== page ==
Celebrating a selfless Polish priest

Your Life
Michelle Difranco
July, 2016

“No one can have greater love than to lay down his life for his friends.” (Jn 15:13)

This past Memorial Day was a particularly solemn one for me, and the verse above kept coming to mind as I thought of the brave soldiers who sacrificed their lives for our freedom.

As we were driving to my parents’ house for a barbecue, we explained to our kids what the holiday is all about, and that we wouldn’t be visiting family, grilling or swimming if it weren’t for their sacrifice. As the kids asked questions, my mind shifted from military battle to spiritual battle, and I thought of another soldier – one who was on the front lines fighting to win souls for Christ.

St. Maximilian Kolbe was born Raymund Kolbe in Poland (which was then part of the Russian Empire). He knew at a very young age he was destined for martyrdom when Mary appeared to him in a dream: “That night I asked the Mother of God what was to become of me. Then she came to me holding two crowns, one white, the other red. She asked me if I was willing to accept either of these crowns. The white one meant that I should persevere in purity, and the red that I should become a martyr. I said that I would accept them both.”

He had his marching orders. He left home to become a Franciscan friar, and was later ordained a priest. He founded a monastery, and ran several publications encouraging veneration of the Blessed Mother. After undertaking missionary work outside of his home country, he fell ill and returned to Poland.

When World War II broke out, Poland was overrun by Germany, but Father Kolbe refused to accept German citizenship. For his role in hiding up to 2,000 Jews from the Nazis and for his anti-Nazi publications, he was arrested and transferred to Auschwitz.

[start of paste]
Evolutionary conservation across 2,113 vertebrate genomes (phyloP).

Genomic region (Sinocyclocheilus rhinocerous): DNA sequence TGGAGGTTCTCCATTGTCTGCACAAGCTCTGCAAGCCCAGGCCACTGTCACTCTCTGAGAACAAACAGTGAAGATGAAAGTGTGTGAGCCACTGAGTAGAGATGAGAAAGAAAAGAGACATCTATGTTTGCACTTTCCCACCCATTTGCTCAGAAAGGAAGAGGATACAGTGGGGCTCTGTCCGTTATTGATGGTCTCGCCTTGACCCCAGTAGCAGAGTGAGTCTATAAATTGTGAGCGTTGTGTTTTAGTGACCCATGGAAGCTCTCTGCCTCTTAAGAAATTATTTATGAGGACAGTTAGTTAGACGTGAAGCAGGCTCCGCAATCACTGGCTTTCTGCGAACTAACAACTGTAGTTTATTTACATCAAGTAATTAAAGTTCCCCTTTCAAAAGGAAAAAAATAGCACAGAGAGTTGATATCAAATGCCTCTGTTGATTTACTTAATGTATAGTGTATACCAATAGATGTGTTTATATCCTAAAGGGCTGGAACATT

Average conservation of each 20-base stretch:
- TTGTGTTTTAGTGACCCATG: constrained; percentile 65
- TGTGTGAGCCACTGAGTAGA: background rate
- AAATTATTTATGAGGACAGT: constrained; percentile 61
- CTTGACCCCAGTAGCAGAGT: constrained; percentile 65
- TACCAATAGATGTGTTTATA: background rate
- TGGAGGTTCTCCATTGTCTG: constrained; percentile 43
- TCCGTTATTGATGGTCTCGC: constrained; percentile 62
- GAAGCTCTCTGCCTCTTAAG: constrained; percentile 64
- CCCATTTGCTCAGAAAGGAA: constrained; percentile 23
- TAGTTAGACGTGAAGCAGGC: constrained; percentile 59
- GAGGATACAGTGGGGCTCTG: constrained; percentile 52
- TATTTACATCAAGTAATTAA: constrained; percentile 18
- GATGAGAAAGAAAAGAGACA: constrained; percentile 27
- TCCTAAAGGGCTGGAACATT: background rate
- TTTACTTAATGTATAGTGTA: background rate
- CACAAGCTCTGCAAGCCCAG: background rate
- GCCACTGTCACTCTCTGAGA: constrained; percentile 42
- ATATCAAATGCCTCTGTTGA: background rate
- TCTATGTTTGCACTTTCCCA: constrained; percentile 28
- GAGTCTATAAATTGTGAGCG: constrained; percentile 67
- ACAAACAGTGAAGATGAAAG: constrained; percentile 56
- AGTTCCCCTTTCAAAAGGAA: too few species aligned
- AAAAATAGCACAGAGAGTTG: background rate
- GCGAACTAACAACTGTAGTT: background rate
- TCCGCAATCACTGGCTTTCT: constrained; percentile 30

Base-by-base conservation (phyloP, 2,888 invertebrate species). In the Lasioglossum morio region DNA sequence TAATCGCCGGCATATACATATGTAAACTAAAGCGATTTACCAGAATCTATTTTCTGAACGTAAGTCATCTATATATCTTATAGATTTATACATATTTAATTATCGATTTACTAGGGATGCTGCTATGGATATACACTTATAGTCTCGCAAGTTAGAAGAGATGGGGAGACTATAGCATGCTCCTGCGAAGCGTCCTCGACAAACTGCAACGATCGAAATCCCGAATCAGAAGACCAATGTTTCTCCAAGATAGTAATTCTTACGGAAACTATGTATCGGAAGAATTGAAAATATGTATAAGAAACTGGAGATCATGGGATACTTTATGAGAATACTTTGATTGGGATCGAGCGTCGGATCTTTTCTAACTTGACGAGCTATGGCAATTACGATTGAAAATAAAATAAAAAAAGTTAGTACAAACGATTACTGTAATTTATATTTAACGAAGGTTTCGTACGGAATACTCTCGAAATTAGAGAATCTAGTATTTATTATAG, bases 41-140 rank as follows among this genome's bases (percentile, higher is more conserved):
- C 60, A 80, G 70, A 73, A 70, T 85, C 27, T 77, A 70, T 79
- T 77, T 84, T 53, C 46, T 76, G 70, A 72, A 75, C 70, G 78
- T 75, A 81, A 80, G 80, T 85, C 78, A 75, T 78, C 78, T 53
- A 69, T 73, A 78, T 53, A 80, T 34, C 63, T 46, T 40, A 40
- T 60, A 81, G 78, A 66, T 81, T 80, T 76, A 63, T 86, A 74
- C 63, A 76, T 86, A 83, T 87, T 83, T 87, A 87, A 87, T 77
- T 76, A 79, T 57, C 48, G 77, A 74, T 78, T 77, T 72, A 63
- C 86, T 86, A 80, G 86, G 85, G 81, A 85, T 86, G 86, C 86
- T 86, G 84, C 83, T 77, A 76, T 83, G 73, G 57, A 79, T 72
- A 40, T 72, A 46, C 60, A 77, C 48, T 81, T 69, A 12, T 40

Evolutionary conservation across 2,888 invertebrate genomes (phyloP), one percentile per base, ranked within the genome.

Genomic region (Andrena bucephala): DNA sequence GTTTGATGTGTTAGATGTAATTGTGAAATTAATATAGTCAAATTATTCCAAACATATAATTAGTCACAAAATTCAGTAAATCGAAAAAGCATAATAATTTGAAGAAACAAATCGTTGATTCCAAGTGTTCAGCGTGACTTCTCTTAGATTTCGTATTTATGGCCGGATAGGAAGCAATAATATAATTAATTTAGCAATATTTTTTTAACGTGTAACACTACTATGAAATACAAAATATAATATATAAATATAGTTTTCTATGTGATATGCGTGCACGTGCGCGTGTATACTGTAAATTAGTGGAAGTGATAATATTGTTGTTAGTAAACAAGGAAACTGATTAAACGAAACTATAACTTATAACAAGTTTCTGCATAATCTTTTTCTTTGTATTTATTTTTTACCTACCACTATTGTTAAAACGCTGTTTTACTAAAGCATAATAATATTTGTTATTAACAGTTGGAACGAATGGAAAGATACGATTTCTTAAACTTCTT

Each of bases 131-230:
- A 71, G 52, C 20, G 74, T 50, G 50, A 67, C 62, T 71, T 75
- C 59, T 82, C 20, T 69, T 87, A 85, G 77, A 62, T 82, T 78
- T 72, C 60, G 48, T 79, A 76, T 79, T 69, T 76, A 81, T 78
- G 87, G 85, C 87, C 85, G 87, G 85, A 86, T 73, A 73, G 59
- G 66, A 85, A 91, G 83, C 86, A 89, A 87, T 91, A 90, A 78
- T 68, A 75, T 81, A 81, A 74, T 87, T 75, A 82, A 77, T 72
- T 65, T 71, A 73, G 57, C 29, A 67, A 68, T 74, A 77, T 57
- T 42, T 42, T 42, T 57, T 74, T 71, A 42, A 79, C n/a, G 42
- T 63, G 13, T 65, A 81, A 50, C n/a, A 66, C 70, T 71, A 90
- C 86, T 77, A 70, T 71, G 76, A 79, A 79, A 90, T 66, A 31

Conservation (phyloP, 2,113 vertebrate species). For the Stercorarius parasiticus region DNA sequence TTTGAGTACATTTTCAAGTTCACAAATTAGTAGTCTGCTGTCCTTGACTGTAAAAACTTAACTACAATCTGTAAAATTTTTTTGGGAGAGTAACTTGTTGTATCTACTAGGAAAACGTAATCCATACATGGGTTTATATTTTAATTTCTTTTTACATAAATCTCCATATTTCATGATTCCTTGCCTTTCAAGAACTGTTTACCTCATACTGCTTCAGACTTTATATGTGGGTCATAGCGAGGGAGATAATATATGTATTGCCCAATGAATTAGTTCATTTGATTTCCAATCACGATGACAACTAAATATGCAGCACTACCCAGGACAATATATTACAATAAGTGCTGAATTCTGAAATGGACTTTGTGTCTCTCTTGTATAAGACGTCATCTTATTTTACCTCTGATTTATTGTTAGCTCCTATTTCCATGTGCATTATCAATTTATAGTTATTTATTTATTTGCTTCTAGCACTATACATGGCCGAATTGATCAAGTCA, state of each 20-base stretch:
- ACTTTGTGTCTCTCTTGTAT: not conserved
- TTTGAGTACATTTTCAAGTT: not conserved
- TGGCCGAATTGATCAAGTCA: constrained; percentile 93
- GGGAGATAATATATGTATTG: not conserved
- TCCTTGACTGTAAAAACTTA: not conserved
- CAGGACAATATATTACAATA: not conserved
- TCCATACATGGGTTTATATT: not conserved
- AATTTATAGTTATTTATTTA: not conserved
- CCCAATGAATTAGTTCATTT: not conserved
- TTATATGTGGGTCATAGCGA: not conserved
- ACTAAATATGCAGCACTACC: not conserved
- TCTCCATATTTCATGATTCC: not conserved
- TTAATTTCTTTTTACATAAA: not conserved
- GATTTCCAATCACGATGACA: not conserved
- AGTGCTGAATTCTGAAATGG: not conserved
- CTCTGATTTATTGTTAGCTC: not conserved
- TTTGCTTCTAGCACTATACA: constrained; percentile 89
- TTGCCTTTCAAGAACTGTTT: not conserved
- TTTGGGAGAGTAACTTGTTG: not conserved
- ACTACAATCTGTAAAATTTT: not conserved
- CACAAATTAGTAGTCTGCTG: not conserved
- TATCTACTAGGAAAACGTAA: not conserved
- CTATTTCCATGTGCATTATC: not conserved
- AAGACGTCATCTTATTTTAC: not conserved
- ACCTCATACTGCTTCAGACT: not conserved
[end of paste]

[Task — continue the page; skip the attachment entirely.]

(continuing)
There, he was subjected to harsh beatings and other mistreatment. When three of the prisoners from his unit escaped, the commander ordered 10 of them to an underground bunker to starve. One of the selected men cried out, “My wife! My children!” Father Kolbe stepped in to take his place.

Despite horrid conditions and poor health, Father Kolbe’s spirit remained strong and he continued his mission of encouraging others and praying with them. Two weeks later, all but a few of the prisoners had died, and Father Kolbe was one of the few remaining. He willfully accepted death by lethal injection on Aug. 14, 1941.

One the day of his canonization in 1982, Pope St. John Paul II declared Maximilian Kolbe a martyr. He said, “Maximilian did not die, but gave his life ... for his brother.”

Each time I ponder the life of St. Maximilian Kolbe, I wonder what other saints-in-the making are out there in the world today, defending and even dying for our faith. And I ask myself, “Would I ever have the courage to do that?” I think that’s why feast days are so important. They are great reminders of the sacrifices of our holy men and women and the fact that we are all called to be saints. For St. Maximilian Kolbe’s feast day in August, we thought it fitting to memorialize such a courageous saint with a Polish barbecue.


Grilled kielbasa sandwich

  • 1 lb. Polish kielbasa (ring)
  • 2 cups sauerkraut, drained
  • 1 large onion, thinly sliced
  • 1-2 tablespoons extra virgin olive oil
  • 4 large poppy seed or kaiser rolls
  • ¼ cup mayonnaise
  • 2 tablespoons honey
  • 2 tablespoons yellow mustard
  • 2 tablespoons Dijon mustard
  • 1 tablespoon rice vinegar
  • ½ teaspoon hot sauce

Prepare honey mustard sauce: In a small bowl, whisk together the mayonnaise, honey, Dijon mustard, yellow mustard, rice vinegar and hot sauce. Set aside.

Preheat grill. Cut kielbasa into 4-inch pieces and then butterfly lengthwise. Set aside.

Place sliced onion and sauerkraut on large sheet of heavy-duty foil. Drizzle a bit of olive oil over the top and season with salt and pepper. Fold and seal foil pouch and place on hot grill. Cook for about 10-12 minutes and then flip pouch.

Meanwhile, place kielbasa links skin down on the grill. Cook for 5-7 minutes and flip to other side. Cook for an additional 5-7 minutes or until meat is done and has a light golden crisp. Remove pouch and transfer sliced kielbasa to a large plate and cover with foil. Place open rolls on grill and heat for less than a minute.

Place sliced kielbasa links on each roll and top with sauerkraut and onions. Drizzle with honey mustard sauce.